Welcome to the final in the three part series on “Retirement Accounts Made Easy!”
If you missed Parts One and/or Two, you may read the blogs posted on August 18th with Part 2 posted on August 24th.
I look forward to hearing your thoughts and questions.
*** PART THREE ***
Contributions: Generally, you can’t contribute to an account you inherit. The exception is an account owned by the spouse of the deceased, if that spouse retitles the account in her or his own name.
RMDs: The rules can get complicated, depending on whether you were the spouse of the deceased and whether the deceased was in the process of taking required minimum distributions before he or she died. But generally, beneficiaries of inherited retirement accounts have three options:
- Transfer the assets to their own IRA: This option is only available to the spouse of the deceased. Once the assets are in the spouse’s account, RMDs and early withdrawal penalties (if any) will be determined by the spouse’s age.
- Empty the account within five years: No withdrawals are required in any given year as long as all the assets are distributed within five years of the benefactor’s death. The distributions will be exempt from the 10% early withdrawal penalty normally applied to distributions made before age 59 1/2.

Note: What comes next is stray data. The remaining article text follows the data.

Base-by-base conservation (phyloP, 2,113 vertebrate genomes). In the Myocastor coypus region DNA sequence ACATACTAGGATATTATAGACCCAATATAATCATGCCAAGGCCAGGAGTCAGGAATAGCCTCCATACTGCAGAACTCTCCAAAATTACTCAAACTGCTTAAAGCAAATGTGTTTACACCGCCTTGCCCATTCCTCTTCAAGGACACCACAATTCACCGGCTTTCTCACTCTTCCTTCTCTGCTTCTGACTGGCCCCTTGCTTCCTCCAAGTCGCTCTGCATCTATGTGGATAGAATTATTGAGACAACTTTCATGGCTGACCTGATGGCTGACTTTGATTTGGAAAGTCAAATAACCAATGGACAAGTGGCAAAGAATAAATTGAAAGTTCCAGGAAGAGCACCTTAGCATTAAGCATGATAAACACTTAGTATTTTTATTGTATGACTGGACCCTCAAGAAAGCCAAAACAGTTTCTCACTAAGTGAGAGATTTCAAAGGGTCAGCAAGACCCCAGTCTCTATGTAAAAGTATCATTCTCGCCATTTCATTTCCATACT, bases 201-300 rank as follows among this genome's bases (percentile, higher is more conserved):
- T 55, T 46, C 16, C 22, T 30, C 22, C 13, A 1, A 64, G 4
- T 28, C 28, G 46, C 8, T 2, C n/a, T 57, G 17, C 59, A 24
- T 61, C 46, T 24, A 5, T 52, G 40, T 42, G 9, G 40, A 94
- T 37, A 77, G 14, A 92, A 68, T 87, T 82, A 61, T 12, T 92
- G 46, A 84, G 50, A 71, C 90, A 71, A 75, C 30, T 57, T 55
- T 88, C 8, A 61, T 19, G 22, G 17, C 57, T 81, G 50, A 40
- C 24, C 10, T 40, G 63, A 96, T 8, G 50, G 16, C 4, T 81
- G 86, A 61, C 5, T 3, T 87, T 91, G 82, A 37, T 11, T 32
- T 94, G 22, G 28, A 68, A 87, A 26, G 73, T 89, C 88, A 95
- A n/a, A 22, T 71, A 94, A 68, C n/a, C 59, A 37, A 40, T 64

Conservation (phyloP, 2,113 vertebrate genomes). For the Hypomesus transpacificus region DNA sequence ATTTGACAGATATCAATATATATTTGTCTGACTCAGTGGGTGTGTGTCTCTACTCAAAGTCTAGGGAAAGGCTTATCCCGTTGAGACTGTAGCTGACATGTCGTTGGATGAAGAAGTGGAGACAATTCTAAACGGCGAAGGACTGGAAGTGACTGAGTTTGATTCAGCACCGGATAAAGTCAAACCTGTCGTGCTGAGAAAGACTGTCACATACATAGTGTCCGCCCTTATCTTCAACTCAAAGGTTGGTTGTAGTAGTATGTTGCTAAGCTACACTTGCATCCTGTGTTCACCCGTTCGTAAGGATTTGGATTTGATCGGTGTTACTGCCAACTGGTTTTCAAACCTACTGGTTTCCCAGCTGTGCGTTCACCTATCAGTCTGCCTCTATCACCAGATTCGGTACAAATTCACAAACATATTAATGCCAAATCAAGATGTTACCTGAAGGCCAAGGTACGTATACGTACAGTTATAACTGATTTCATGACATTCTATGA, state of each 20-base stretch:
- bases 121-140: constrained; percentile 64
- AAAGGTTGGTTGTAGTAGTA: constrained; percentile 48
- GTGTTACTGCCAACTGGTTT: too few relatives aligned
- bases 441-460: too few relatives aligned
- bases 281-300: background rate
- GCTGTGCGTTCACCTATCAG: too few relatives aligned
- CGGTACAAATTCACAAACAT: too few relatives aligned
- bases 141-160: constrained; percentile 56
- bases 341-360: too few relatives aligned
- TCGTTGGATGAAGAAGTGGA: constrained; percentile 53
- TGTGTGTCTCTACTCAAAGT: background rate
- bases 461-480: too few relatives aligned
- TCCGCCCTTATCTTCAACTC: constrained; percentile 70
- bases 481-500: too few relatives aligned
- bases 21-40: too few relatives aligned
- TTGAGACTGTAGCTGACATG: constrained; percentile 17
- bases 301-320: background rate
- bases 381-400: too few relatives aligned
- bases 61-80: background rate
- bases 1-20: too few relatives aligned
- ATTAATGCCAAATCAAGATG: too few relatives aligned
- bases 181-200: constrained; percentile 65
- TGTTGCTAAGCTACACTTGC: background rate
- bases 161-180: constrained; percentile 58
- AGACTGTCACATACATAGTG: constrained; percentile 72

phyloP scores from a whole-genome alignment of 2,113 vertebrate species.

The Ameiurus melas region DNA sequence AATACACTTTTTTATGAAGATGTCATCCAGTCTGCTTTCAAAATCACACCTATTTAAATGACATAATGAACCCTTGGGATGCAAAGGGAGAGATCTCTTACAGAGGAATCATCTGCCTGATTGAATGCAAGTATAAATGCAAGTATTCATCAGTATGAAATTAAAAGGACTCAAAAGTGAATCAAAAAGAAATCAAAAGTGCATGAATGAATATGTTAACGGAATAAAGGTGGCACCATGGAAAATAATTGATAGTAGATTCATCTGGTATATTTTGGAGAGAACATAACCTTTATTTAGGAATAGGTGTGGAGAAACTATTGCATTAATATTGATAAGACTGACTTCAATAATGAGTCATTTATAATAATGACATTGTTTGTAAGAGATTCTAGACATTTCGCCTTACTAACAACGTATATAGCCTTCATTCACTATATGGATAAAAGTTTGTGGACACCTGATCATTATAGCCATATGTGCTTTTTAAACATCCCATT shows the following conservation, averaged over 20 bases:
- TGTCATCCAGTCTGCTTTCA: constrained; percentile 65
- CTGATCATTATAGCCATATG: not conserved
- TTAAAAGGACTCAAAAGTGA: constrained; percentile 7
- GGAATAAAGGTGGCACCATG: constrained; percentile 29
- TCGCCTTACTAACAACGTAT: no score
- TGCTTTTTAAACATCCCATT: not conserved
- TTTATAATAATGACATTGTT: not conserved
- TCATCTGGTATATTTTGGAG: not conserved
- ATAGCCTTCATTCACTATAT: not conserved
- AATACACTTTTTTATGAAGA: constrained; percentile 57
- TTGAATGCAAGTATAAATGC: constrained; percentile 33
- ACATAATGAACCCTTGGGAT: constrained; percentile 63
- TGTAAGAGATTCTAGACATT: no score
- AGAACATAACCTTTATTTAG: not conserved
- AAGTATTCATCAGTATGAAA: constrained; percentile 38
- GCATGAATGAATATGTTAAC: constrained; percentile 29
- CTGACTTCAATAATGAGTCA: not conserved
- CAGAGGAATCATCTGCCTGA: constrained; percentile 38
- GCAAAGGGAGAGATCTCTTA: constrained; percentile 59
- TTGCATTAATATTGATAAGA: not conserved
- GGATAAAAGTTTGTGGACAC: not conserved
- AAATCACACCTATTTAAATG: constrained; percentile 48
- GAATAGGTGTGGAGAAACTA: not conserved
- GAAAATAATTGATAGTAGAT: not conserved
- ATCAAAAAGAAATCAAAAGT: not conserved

- Stretch the account over the beneficiary’s lifetime: Take RMDs each and every year, starting the year after the benefactor’s death. While this option would require the beneficiary to begin taking money sooner than the five-year option, the rest of the account can be left to grow for decades. But it does mean that any beneficiary, of any age, must take an annual RMD. Even a 1-year-old baby who inherited an IRA from her grandmother would need to take a required distribution each year the account has money in it. This would be the case even if it’s a Roth IRA. Fortunately, these RMDs are also exempt from the 10% early withdrawal penalty.
Note that the third option is available only to named beneficiaries of an account. If the account didn’t have named beneficiaries, or they had already passed away, the account then goes into the overall estate. Anyone who then inherits the account must liquidate it within five years, which could result in a large tax bill and the loss of future tax-advantaged growth; the option to “stretch” the account over a beneficiary’s life has been lost. This is why it’s important to name specific people as the primary and backup beneficiaries of your retirement accounts, and to keep that information updated.Read More